"I lost 65 pounds one month," Diana Milne, 57, said.
The same statement might be said for so-called "miracle diets" with men and women standing proudly in baggy pants that now look like burlap sacks, where losing weight becomes the equivalent to leading a healthy lifestyle. But in an eating disorder facility patients have to turn that notion on its head.
"A Place of Our Own" is a non-clinical, drop-in, eating disorder support center that's the first of its kind in the United States. Located in a modest, cozy-looking house, "A Place of Our Own" celebrated its grand opening Thursday, June 21 as a non-profit, low-cost support center, though it's been up and running since September.
The center harnesses self-awareness classes like, Nia (a sensory-based movement technique that combines dance, yoga, and martial arts), interaction with horses, meditation and nutrition classes, all offered in an at-your-convenience, low-cost format.
Milne has suffered with anorexia nervosa for over 40 years, though she thinks some form of it was around when she was as young as 4. She's spent 7 years in a "psych hospital," has white scar lines etched into her wrists like tree-rings from years of self-mutilation, she has kidney disease, kidney cancer, osteoporosis, and is now in assisted living.
She also hand-stitched an exact replica of "A Place of Own" on a 3x4-foot quilt that will be hung in the center's living room.
Eating disorders now affect over 11 million in the United States alone with residential and intensive outpatient treatments costing between $850-$2,500 a day.
Classes at "A Place of Our Own," modeled after a non-clinical, non-profit support center like Hopewell in Canada, average $10 a class or for a week of classes. Rather than be a substitute for clinical treatment, "A Place of Our Own" is meant to fill the void between treatment and recovery, a role that may prove to be especially crucial since the fight to have insurance coverage for high level eating disorder treatments is still waging.
Four board officers of the Eating Disorder Foundation have been treated for their own eating disorder, while others have friends or family members who've undergone treatment.
"I had a daughter who had an eating disorder who passed away five years ago. She was 18," said Sue Feld, a board member of the Eating Disorder Foundation.
"After my daughter passed away it was apparent my goal was to educate other people. I just think as a parent, that parents need to be educated just like they are with drug abuse and alcohol abuse, I mean eating disorders are running rampant in schools and colleges and parents really aren't educated -- and for me personally, that's why I'm here. So we opened the support center for a place for people to come to either if they're struggling or have a family member to have support and also for people who have been in treatment. You know sometimes it's very hard after you've been in treatment to acclimate back into the real world."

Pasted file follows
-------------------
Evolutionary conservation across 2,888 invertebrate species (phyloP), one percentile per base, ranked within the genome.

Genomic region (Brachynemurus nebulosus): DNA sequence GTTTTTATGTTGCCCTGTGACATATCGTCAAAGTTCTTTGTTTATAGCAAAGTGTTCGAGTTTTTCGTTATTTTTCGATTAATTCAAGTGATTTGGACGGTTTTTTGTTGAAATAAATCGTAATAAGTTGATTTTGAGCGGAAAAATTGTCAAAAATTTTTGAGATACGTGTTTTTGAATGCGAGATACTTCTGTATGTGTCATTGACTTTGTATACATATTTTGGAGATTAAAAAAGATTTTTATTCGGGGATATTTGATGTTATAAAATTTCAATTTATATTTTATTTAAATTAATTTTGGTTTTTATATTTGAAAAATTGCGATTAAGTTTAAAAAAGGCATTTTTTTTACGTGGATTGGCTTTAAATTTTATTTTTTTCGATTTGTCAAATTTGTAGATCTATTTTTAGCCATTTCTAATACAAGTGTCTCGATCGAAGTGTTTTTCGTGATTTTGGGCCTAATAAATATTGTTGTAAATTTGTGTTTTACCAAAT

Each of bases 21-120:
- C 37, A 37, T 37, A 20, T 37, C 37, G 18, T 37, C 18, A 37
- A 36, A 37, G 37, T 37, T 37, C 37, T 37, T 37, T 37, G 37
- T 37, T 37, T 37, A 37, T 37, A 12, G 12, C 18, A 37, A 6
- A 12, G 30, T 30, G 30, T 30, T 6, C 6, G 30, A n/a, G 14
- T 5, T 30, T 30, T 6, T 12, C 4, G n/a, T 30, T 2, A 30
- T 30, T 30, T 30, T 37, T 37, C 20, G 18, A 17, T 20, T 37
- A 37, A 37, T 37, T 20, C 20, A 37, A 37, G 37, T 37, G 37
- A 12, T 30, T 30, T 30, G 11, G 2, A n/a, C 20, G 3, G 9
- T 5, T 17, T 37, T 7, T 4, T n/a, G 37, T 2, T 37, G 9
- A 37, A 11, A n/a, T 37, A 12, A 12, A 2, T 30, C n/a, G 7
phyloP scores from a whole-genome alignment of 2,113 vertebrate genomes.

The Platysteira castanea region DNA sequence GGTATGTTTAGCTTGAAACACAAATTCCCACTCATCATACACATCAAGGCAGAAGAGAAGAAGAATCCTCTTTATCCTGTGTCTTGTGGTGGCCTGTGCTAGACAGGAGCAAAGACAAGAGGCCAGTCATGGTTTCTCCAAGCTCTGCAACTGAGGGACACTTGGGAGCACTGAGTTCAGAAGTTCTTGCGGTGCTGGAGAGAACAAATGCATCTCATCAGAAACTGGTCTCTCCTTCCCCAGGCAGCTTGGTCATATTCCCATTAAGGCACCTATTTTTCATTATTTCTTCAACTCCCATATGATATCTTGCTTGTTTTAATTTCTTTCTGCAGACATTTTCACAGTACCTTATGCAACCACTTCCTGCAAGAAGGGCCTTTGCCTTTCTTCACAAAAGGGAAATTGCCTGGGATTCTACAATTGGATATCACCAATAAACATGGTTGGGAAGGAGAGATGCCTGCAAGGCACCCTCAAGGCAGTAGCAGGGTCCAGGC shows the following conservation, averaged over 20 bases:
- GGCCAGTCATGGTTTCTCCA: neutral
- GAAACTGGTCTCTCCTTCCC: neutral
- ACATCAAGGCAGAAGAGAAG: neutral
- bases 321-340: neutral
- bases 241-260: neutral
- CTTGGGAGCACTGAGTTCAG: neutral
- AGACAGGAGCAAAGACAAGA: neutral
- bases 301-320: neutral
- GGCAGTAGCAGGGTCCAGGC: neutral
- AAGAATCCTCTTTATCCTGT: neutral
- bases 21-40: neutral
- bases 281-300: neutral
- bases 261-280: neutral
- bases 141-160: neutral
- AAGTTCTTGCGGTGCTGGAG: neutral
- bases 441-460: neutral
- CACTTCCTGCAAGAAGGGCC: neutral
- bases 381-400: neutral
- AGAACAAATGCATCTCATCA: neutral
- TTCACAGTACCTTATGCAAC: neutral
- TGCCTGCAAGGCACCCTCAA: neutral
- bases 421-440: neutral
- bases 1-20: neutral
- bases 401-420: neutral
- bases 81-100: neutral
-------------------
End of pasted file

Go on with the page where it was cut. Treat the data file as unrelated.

The building's donors, Greg and Patti Hueni, have a daughter who had an eating disorder and agree that before "A Place of Our Own" came to fruition, there weren't a lot of places for people suffering with eating disorders to get support after leaving treatment.
"Most people that have eating disorders when they leave treatment, they need support. They can't just go back into life and say, 'Okay everything's hunky-dory now, I'm going to get on with life,' they usually regress," Patti Hueni said.
Joanne Posner-Mayer, the founder of Swiss Ball groups like Fitball and Ball Dynamics International, LLC also helps coordinate nutrition and fitness groups at "A Place of Our Own."
"You'll see that unlike an alcoholic that can stop drinking, you can't stop eating. And there is a genetic component to an eating disorder. Just like there is to alcoholism, " Posner-Mayer said.
"If you ask high school kids, everybody knows somebody with an eating disorder. I mean this is getting younger and younger and younger, and the parents don't know at first."
Studies are showing that about 50 percent of the risk of developing an eating disorder is based on genetic factors.
Dr. Kenneth Weiner, who has been active in the treatment of eating disorders in Denver for over 25 years, says that while genetic predisposition plays a role, it is not the only factor.
I like to tell patients and families that 'genes load the gun, and life pulls the trigger,' meaning that a perfect storm of biological, psychological and sociological factors must align to cause an eating disorder.
Toni Saiber, chair of the foundation, developed her eating disorder in her 30s while she was going through a divorce. While suffering anorexia nervosa, Saiber had a miscarriage nine weeks into pregnancy, her weight dropped so low she went into a coma, she lost her fertility, her upper teeth and a lot of her hair. Her husband served as the architect of "A Place of Our Own."
Board member Ellen Hart, a two-time winner of the Bolder Boulder, the 2010 winner of the Ironman Triathlon in Hawaii and former wife to Mayor and U.S. Secretary of Transportation Federico Peña is also well-known for a 1996 made-for-TV movie, "Dying to be Perfect: The Ellen Hart Peña Story," based on her struggle with her eating disorder.
"This is a celebration that has been a long time coming," Saiber said.